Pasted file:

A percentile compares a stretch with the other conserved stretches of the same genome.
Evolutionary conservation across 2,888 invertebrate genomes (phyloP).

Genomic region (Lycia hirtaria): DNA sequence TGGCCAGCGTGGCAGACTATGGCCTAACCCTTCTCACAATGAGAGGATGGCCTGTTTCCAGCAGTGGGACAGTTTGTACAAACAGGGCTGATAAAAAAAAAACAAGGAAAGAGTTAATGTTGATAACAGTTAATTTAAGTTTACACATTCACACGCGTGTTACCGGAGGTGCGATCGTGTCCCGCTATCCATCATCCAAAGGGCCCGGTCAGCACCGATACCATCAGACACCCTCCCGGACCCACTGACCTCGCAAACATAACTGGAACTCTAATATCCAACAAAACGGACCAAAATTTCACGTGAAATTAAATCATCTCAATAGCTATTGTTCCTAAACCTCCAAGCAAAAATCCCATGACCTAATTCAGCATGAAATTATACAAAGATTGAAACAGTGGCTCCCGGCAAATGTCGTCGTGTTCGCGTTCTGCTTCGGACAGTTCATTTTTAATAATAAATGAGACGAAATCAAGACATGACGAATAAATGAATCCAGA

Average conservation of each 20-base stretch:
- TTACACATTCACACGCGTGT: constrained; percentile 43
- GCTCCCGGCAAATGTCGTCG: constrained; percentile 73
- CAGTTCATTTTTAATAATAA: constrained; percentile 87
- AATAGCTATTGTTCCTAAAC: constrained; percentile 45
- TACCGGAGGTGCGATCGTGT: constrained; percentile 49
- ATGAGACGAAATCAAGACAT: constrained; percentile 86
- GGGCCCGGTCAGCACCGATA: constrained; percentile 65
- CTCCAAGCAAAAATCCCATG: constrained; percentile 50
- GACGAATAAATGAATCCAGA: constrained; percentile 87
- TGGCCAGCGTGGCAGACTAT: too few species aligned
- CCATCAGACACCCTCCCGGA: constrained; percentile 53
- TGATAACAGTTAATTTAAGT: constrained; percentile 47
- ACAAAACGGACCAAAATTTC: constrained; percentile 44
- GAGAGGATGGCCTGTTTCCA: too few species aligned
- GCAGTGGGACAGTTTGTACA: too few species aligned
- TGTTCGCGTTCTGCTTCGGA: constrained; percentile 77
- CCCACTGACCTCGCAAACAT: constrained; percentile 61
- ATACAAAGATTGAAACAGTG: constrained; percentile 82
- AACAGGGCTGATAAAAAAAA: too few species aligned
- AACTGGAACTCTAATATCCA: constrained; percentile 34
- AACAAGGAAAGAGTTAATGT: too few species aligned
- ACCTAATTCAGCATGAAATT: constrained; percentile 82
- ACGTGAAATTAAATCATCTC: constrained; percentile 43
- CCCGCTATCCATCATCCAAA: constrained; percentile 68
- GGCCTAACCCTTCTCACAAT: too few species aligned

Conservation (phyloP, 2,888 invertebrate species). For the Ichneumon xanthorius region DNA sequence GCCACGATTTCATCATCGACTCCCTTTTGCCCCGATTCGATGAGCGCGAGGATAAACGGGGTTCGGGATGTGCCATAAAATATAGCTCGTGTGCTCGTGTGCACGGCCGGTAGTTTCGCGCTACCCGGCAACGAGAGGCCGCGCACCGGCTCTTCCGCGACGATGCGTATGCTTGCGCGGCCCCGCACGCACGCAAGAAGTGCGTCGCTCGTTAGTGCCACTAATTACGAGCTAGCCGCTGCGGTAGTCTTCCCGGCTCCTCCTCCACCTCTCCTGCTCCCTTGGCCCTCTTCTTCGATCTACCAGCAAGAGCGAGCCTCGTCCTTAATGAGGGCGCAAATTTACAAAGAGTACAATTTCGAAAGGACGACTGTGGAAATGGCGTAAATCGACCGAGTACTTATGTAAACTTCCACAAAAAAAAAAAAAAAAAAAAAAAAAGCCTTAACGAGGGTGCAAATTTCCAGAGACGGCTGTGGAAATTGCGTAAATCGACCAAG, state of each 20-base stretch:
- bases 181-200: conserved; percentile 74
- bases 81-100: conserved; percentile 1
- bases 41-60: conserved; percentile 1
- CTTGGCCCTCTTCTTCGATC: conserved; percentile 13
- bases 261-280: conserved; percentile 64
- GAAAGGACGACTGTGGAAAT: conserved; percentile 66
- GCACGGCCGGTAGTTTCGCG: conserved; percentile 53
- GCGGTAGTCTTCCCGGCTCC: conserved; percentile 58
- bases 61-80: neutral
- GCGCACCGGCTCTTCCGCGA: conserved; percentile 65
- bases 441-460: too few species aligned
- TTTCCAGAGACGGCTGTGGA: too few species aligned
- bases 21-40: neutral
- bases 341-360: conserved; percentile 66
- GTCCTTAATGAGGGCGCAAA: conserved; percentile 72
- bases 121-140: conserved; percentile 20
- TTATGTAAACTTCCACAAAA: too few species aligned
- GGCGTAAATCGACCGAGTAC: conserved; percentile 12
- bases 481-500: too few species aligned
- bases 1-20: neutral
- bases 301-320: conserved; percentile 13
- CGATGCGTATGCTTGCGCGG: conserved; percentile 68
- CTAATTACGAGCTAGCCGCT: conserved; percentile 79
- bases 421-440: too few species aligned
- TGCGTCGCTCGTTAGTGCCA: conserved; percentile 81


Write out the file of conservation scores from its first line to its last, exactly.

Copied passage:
A percentile compares a stretch with the other conserved stretches of the same genome.
Evolutionary conservation across 2,888 invertebrate genomes (phyloP).

Genomic region (Lycia hirtaria): DNA sequence TGGCCAGCGTGGCAGACTATGGCCTAACCCTTCTCACAATGAGAGGATGGCCTGTTTCCAGCAGTGGGACAGTTTGTACAAACAGGGCTGATAAAAAAAAAACAAGGAAAGAGTTAATGTTGATAACAGTTAATTTAAGTTTACACATTCACACGCGTGTTACCGGAGGTGCGATCGTGTCCCGCTATCCATCATCCAAAGGGCCCGGTCAGCACCGATACCATCAGACACCCTCCCGGACCCACTGACCTCGCAAACATAACTGGAACTCTAATATCCAACAAAACGGACCAAAATTTCACGTGAAATTAAATCATCTCAATAGCTATTGTTCCTAAACCTCCAAGCAAAAATCCCATGACCTAATTCAGCATGAAATTATACAAAGATTGAAACAGTGGCTCCCGGCAAATGTCGTCGTGTTCGCGTTCTGCTTCGGACAGTTCATTTTTAATAATAAATGAGACGAAATCAAGACATGACGAATAAATGAATCCAGA

Average conservation of each 20-base stretch:
- TTACACATTCACACGCGTGT: constrained; percentile 43
- GCTCCCGGCAAATGTCGTCG: constrained; percentile 73
- CAGTTCATTTTTAATAATAA: constrained; percentile 87
- AATAGCTATTGTTCCTAAAC: constrained; percentile 45
- TACCGGAGGTGCGATCGTGT: constrained; percentile 49
- ATGAGACGAAATCAAGACAT: constrained; percentile 86
- GGGCCCGGTCAGCACCGATA: constrained; percentile 65
- CTCCAAGCAAAAATCCCATG: constrained; percentile 50
- GACGAATAAATGAATCCAGA: constrained; percentile 87
- TGGCCAGCGTGGCAGACTAT: too few species aligned
- CCATCAGACACCCTCCCGGA: constrained; percentile 53
- TGATAACAGTTAATTTAAGT: constrained; percentile 47
- ACAAAACGGACCAAAATTTC: constrained; percentile 44
- GAGAGGATGGCCTGTTTCCA: too few species aligned
- GCAGTGGGACAGTTTGTACA: too few species aligned
- TGTTCGCGTTCTGCTTCGGA: constrained; percentile 77
- CCCACTGACCTCGCAAACAT: constrained; percentile 61
- ATACAAAGATTGAAACAGTG: constrained; percentile 82
- AACAGGGCTGATAAAAAAAA: too few species aligned
- AACTGGAACTCTAATATCCA: constrained; percentile 34
- AACAAGGAAAGAGTTAATGT: too few species aligned
- ACCTAATTCAGCATGAAATT: constrained; percentile 82
- ACGTGAAATTAAATCATCTC: constrained; percentile 43
- CCCGCTATCCATCATCCAAA: constrained; percentile 68
- GGCCTAACCCTTCTCACAAT: too few species aligned

Conservation (phyloP, 2,888 invertebrate species). For the Ichneumon xanthorius region DNA sequence GCCACGATTTCATCATCGACTCCCTTTTGCCCCGATTCGATGAGCGCGAGGATAAACGGGGTTCGGGATGTGCCATAAAATATAGCTCGTGTGCTCGTGTGCACGGCCGGTAGTTTCGCGCTACCCGGCAACGAGAGGCCGCGCACCGGCTCTTCCGCGACGATGCGTATGCTTGCGCGGCCCCGCACGCACGCAAGAAGTGCGTCGCTCGTTAGTGCCACTAATTACGAGCTAGCCGCTGCGGTAGTCTTCCCGGCTCCTCCTCCACCTCTCCTGCTCCCTTGGCCCTCTTCTTCGATCTACCAGCAAGAGCGAGCCTCGTCCTTAATGAGGGCGCAAATTTACAAAGAGTACAATTTCGAAAGGACGACTGTGGAAATGGCGTAAATCGACCGAGTACTTATGTAAACTTCCACAAAAAAAAAAAAAAAAAAAAAAAAAGCCTTAACGAGGGTGCAAATTTCCAGAGACGGCTGTGGAAATTGCGTAAATCGACCAAG, state of each 20-base stretch:
- bases 181-200: conserved; percentile 74
- bases 81-100: conserved; percentile 1
- bases 41-60: conserved; percentile 1
- CTTGGCCCTCTTCTTCGATC: conserved; percentile 13
- bases 261-280: conserved; percentile 64
- GAAAGGACGACTGTGGAAAT: conserved; percentile 66
- GCACGGCCGGTAGTTTCGCG: conserved; percentile 53
- GCGGTAGTCTTCCCGGCTCC: conserved; percentile 58
- bases 61-80: neutral
- GCGCACCGGCTCTTCCGCGA: conserved; percentile 65
- bases 441-460: too few species aligned
- TTTCCAGAGACGGCTGTGGA: too few species aligned
- bases 21-40: neutral
- bases 341-360: conserved; percentile 66
- GTCCTTAATGAGGGCGCAAA: conserved; percentile 72
- bases 121-140: conserved; percentile 20
- TTATGTAAACTTCCACAAAA: too few species aligned
- GGCGTAAATCGACCGAGTAC: conserved; percentile 12
- bases 481-500: too few species aligned
- bases 1-20: neutral
- bases 301-320: conserved; percentile 13
- CGATGCGTATGCTTGCGCGG: conserved; percentile 68
- CTAATTACGAGCTAGCCGCT: conserved; percentile 79
- bases 421-440: too few species aligned
- TGCGTCGCTCGTTAGTGCCA: conserved; percentile 81